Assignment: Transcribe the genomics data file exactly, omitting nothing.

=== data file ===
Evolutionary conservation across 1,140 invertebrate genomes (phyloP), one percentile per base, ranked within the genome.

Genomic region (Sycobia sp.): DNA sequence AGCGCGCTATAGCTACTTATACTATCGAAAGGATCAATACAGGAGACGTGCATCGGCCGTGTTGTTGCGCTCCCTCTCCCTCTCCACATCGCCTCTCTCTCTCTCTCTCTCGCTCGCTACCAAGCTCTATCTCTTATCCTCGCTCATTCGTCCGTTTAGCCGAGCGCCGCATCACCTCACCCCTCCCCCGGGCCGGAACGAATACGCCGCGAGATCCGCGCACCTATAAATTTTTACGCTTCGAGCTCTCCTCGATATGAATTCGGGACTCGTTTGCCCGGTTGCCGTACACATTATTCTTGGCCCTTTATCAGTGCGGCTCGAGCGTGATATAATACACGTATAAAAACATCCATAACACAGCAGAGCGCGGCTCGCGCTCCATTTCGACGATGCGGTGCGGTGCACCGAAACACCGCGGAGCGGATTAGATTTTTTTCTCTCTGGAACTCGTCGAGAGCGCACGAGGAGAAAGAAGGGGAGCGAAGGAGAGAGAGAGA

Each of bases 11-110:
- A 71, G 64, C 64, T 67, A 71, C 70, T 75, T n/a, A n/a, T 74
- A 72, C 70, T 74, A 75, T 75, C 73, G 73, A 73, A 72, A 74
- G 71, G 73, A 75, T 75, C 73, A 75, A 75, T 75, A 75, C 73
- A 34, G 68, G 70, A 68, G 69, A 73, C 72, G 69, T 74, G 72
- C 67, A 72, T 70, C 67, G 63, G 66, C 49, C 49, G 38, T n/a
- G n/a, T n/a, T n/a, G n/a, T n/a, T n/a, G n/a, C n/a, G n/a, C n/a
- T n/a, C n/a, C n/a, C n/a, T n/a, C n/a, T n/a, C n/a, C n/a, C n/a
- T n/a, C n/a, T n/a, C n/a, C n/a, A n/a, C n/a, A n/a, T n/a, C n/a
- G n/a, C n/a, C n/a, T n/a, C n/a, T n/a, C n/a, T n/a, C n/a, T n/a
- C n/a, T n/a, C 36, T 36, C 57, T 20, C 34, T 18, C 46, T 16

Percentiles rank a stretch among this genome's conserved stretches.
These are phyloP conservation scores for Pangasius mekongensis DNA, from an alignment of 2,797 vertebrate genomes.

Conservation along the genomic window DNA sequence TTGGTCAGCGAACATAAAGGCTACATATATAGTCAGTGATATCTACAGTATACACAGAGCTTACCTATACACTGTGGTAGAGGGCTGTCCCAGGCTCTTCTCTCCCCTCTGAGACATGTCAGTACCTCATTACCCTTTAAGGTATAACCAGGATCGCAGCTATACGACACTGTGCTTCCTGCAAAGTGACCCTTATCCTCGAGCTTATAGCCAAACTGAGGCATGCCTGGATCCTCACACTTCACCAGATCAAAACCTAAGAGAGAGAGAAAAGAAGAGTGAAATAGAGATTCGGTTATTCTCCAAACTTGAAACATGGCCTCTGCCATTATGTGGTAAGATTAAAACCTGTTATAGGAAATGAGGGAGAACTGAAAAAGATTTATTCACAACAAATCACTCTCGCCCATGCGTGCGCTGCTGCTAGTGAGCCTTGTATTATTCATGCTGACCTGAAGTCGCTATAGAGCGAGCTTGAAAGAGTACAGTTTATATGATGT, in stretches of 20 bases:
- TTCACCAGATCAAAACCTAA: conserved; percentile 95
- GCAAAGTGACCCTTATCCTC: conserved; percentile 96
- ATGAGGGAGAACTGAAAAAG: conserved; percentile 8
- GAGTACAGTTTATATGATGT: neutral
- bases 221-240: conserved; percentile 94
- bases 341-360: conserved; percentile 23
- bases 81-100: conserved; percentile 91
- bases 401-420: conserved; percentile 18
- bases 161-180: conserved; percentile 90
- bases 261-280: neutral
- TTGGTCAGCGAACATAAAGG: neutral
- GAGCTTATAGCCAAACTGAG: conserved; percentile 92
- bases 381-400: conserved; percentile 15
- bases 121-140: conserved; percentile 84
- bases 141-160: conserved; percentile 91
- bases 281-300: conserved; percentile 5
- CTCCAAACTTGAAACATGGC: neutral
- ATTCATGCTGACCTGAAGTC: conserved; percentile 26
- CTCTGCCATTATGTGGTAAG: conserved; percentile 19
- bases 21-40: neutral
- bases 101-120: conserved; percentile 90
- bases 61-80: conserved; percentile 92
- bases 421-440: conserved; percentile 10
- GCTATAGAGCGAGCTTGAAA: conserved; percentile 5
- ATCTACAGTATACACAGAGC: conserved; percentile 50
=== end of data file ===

Evolutionary conservation across 1,140 invertebrate genomes (phyloP), one percentile per base, ranked within the genome.

Genomic region (Sycobia sp.): DNA sequence AGCGCGCTATAGCTACTTATACTATCGAAAGGATCAATACAGGAGACGTGCATCGGCCGTGTTGTTGCGCTCCCTCTCCCTCTCCACATCGCCTCTCTCTCTCTCTCTCTCGCTCGCTACCAAGCTCTATCTCTTATCCTCGCTCATTCGTCCGTTTAGCCGAGCGCCGCATCACCTCACCCCTCCCCCGGGCCGGAACGAATACGCCGCGAGATCCGCGCACCTATAAATTTTTACGCTTCGAGCTCTCCTCGATATGAATTCGGGACTCGTTTGCCCGGTTGCCGTACACATTATTCTTGGCCCTTTATCAGTGCGGCTCGAGCGTGATATAATACACGTATAAAAACATCCATAACACAGCAGAGCGCGGCTCGCGCTCCATTTCGACGATGCGGTGCGGTGCACCGAAACACCGCGGAGCGGATTAGATTTTTTTCTCTCTGGAACTCGTCGAGAGCGCACGAGGAGAAAGAAGGGGAGCGAAGGAGAGAGAGAGA

Each of bases 11-110:
- A 71, G 64, C 64, T 67, A 71, C 70, T 75, T n/a, A n/a, T 74
- A 72, C 70, T 74, A 75, T 75, C 73, G 73, A 73, A 72, A 74
- G 71, G 73, A 75, T 75, C 73, A 75, A 75, T 75, A 75, C 73
- A 34, G 68, G 70, A 68, G 69, A 73, C 72, G 69, T 74, G 72
- C 67, A 72, T 70, C 67, G 63, G 66, C 49, C 49, G 38, T n/a
- G n/a, T n/a, T n/a, G n/a, T n/a, T n/a, G n/a, C n/a, G n/a, C n/a
- T n/a, C n/a, C n/a, C n/a, T n/a, C n/a, T n/a, C n/a, C n/a, C n/a
- T n/a, C n/a, T n/a, C n/a, C n/a, A n/a, C n/a, A n/a, T n/a, C n/a
- G n/a, C n/a, C n/a, T n/a, C n/a, T n/a, C n/a, T n/a, C n/a, T n/a
- C n/a, T n/a, C 36, T 36, C 57, T 20, C 34, T 18, C 46, T 16

Percentiles rank a stretch among this genome's conserved stretches.
These are phyloP conservation scores for Pangasius mekongensis DNA, from an alignment of 2,797 vertebrate genomes.

Conservation along the genomic window DNA sequence TTGGTCAGCGAACATAAAGGCTACATATATAGTCAGTGATATCTACAGTATACACAGAGCTTACCTATACACTGTGGTAGAGGGCTGTCCCAGGCTCTTCTCTCCCCTCTGAGACATGTCAGTACCTCATTACCCTTTAAGGTATAACCAGGATCGCAGCTATACGACACTGTGCTTCCTGCAAAGTGACCCTTATCCTCGAGCTTATAGCCAAACTGAGGCATGCCTGGATCCTCACACTTCACCAGATCAAAACCTAAGAGAGAGAGAAAAGAAGAGTGAAATAGAGATTCGGTTATTCTCCAAACTTGAAACATGGCCTCTGCCATTATGTGGTAAGATTAAAACCTGTTATAGGAAATGAGGGAGAACTGAAAAAGATTTATTCACAACAAATCACTCTCGCCCATGCGTGCGCTGCTGCTAGTGAGCCTTGTATTATTCATGCTGACCTGAAGTCGCTATAGAGCGAGCTTGAAAGAGTACAGTTTATATGATGT, in stretches of 20 bases:
- TTCACCAGATCAAAACCTAA: conserved; percentile 95
- GCAAAGTGACCCTTATCCTC: conserved; percentile 96
- ATGAGGGAGAACTGAAAAAG: conserved; percentile 8
- GAGTACAGTTTATATGATGT: neutral
- bases 221-240: conserved; percentile 94
- bases 341-360: conserved; percentile 23
- bases 81-100: conserved; percentile 91
- bases 401-420: conserved; percentile 18
- bases 161-180: conserved; percentile 90
- bases 261-280: neutral
- TTGGTCAGCGAACATAAAGG: neutral
- GAGCTTATAGCCAAACTGAG: conserved; percentile 92
- bases 381-400: conserved; percentile 15
- bases 121-140: conserved; percentile 84
- bases 141-160: conserved; percentile 91
- bases 281-300: conserved; percentile 5
- CTCCAAACTTGAAACATGGC: neutral
- ATTCATGCTGACCTGAAGTC: conserved; percentile 26
- CTCTGCCATTATGTGGTAAG: conserved; percentile 19
- bases 21-40: neutral
- bases 101-120: conserved; percentile 90
- bases 61-80: conserved; percentile 92
- bases 421-440: conserved; percentile 10
- GCTATAGAGCGAGCTTGAAA: conserved; percentile 5
- ATCTACAGTATACACAGAGC: conserved; percentile 50